Skulls find backs 'out of Africa' theory
By Clive Cookson, Science Editor
Published: June 11 2003 19:50 | Last Updated: June 11 2003 19:50
The oldest known fossils of modern humans have been discovered in Ethopia. An international team led by researchers from the University of California, Berkeley, found the skulls of two adults and a child dating from 160,000 years ago - 40,000 years earlier than the previous oldest remains of Homo sapiens.
The discovery, described on Thursday in the journal Nature, fills a big gap in the human fossil record: the absence of accurately dated hominid remains in Africa between 120,000 and 300,000 years ago.
Scientists say there are two implications for palaeontology. Firstly they provide new evidence for the "out of Africa" theory - that modern humans evolved only in Africa and not in several places around the world.
Secondly, says Clark Howell of UC Berkeley, "the fossils are unmistakably non-Neanderthal and show that [modern] humans had evolved in Africa long before the European Neanderthals disappeared. They demonstrate conclusively that there was never a Neanderthal stage in human evolution."
The fossils come from Herto village in the middle Awash area of Ethiopia, about 140 miles north-east of Addis Ababa - one of the world's richest hunting grounds for palaeontologists. The Berkeley team and its Ethiopian colleagues have previously found pre-human remains there of the genus Ardipithecus from about 5.5m years ago. They are some of the earliest hominids ever discovered.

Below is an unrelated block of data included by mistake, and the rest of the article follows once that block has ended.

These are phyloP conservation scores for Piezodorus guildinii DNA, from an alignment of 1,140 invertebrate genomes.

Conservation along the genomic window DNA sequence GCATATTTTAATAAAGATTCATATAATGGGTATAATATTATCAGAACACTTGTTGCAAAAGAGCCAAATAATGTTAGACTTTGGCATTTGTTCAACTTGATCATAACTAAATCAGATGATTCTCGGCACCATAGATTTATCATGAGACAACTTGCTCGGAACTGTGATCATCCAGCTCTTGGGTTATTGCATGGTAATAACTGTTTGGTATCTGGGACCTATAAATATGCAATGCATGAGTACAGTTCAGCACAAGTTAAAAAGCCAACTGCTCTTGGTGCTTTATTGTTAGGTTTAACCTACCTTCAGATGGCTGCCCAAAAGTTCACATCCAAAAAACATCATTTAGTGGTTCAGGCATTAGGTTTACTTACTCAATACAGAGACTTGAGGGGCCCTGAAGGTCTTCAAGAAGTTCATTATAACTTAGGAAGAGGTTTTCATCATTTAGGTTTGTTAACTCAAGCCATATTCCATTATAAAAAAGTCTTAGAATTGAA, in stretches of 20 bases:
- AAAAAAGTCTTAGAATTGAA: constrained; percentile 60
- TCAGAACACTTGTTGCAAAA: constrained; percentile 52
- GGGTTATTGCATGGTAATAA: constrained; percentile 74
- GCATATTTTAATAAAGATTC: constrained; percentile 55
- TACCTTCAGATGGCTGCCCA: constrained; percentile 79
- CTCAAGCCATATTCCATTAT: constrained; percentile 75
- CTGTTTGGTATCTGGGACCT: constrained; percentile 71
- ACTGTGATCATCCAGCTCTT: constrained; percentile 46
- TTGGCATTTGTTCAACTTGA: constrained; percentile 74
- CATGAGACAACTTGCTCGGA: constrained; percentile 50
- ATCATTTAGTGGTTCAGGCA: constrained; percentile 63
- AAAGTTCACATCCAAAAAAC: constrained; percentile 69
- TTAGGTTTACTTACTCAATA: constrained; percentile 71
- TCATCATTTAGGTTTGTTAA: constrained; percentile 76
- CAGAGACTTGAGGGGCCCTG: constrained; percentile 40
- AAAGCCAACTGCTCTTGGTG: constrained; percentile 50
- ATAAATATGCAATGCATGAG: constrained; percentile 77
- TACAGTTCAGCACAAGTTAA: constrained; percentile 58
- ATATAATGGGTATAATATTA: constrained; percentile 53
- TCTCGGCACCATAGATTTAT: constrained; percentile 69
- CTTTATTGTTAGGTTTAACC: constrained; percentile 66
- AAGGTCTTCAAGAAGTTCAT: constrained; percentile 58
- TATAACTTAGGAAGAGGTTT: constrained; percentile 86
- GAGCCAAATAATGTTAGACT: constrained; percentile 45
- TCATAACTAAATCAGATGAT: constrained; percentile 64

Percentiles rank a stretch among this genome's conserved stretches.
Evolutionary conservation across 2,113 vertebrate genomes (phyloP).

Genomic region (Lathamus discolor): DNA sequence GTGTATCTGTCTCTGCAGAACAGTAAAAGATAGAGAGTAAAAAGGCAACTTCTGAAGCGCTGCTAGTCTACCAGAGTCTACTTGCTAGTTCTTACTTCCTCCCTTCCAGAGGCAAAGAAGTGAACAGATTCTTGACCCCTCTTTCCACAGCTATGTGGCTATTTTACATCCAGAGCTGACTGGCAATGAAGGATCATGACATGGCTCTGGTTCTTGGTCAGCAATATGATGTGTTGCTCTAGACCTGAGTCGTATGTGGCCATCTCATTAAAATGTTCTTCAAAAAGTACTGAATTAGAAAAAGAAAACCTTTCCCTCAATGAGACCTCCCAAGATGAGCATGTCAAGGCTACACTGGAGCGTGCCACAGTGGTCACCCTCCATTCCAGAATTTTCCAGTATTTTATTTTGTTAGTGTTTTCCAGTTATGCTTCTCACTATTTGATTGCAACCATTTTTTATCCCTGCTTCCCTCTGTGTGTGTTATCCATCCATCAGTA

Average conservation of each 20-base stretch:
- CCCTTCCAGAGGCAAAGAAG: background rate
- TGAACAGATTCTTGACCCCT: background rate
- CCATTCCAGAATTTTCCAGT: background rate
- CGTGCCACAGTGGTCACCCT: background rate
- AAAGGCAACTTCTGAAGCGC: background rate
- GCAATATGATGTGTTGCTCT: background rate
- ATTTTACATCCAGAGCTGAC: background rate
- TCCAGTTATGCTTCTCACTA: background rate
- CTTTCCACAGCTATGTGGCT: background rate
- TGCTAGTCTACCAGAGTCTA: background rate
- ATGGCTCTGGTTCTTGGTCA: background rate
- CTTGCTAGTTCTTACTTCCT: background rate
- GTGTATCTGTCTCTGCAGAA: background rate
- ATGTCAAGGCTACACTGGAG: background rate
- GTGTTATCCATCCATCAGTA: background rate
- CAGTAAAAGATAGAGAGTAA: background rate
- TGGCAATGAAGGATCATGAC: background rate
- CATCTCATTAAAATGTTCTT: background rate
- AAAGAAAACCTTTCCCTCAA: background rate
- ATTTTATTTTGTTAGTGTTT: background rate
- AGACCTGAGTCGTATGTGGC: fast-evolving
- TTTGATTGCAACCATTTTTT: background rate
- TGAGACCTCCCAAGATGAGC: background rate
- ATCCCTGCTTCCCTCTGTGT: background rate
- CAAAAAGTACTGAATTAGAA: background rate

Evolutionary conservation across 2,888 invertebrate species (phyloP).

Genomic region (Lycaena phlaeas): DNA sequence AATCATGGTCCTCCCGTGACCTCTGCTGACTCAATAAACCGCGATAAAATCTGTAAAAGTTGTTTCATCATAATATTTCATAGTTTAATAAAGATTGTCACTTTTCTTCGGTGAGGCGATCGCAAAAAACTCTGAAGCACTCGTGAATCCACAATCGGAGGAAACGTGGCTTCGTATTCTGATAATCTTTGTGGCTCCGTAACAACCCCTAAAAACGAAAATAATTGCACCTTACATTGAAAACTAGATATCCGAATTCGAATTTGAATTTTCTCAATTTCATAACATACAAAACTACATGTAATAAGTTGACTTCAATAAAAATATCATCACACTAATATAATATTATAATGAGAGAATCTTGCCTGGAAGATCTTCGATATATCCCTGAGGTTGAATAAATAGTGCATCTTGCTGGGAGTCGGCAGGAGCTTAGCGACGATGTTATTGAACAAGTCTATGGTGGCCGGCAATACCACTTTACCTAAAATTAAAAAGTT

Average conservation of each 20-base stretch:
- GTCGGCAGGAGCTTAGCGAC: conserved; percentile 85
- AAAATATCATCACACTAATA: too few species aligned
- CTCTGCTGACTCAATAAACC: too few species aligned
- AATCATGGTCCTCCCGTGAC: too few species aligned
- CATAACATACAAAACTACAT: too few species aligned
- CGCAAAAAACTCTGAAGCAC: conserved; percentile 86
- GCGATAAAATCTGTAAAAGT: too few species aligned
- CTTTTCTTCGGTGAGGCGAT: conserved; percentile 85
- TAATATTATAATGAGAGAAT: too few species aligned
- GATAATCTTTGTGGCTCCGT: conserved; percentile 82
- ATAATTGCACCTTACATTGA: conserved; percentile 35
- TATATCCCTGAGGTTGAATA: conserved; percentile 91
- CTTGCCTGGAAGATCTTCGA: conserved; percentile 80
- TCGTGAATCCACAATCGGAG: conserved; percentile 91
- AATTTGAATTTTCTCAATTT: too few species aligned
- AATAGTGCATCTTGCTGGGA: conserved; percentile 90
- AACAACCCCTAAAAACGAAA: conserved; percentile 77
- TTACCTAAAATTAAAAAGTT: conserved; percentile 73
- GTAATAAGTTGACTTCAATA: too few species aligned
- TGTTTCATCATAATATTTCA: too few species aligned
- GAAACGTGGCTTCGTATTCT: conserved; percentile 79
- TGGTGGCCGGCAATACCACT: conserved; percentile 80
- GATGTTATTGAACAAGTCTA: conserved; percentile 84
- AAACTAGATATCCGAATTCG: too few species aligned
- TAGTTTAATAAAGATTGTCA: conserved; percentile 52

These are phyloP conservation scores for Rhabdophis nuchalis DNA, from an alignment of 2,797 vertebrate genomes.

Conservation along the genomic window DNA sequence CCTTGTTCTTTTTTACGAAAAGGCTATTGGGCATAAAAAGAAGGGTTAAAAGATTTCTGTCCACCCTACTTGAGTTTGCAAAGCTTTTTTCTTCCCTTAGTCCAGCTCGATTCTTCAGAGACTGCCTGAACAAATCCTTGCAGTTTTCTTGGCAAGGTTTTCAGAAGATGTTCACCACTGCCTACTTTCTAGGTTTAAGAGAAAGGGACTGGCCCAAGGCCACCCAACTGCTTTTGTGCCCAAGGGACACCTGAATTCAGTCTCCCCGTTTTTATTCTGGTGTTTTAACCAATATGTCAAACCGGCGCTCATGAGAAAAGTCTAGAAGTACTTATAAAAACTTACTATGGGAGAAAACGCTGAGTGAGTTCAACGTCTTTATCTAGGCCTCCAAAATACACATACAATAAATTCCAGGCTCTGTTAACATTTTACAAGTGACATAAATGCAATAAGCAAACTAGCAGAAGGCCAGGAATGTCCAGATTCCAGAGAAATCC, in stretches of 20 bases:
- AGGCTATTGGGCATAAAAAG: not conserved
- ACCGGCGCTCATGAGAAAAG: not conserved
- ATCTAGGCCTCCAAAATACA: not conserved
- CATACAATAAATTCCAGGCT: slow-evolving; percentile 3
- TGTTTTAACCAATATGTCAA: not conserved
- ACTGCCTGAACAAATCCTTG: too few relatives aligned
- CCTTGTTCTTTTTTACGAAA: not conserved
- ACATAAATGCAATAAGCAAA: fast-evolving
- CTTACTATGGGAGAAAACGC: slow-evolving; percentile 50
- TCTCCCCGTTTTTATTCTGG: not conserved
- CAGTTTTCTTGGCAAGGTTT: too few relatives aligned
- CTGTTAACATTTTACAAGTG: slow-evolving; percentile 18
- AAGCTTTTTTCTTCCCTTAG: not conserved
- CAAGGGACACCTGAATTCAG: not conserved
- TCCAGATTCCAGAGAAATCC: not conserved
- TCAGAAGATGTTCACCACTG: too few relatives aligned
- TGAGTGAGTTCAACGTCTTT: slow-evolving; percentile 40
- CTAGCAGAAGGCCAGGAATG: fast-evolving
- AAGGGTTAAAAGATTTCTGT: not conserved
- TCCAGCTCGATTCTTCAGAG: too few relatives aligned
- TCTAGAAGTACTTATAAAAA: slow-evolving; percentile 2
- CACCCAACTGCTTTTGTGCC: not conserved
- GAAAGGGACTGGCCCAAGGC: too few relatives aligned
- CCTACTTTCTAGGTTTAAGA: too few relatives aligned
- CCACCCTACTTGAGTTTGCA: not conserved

Chris Stringer of London's Natural History Museum says the new finds "are complete enough to be identified as early modern humans, since they show the characteristic globular shape of the braincase and the facial features of our species.
However, both the adult skulls are huge and robust, and also show resemblances to more primitive African fossils."
The bones have been allocated to the sub-species Homo sapiens idaltu. Contemporary humans are Homo sapiens sapiens.
All three skulls show evidence of human modification such as cut marks, apparently representing mortuary practices rather than cannibalism. Associated volcanic sediments were dated by a reliable isotope method to 160,000 years, while archaeological layers showed evidence of the butchery of big game such as hippopotamus, and a range of stone axes and other tools.
It remains unclear, however, whether the evolution of Homo sapiens occurred rapidly in only one region of Africa or was a more widespread and gradual process across the continent. Although east Africa now has the oldest clear evidence of modern human origins, archaeological finds suggest that southern Africa may have played an important part in the development of modern human behaviour.
"So we will need further evidence from the whole continent to build up
a complete picture of how our species began," says Mr Stringer. "Nevertheless
the Herto fossils are landmark finds in unravelling our origins."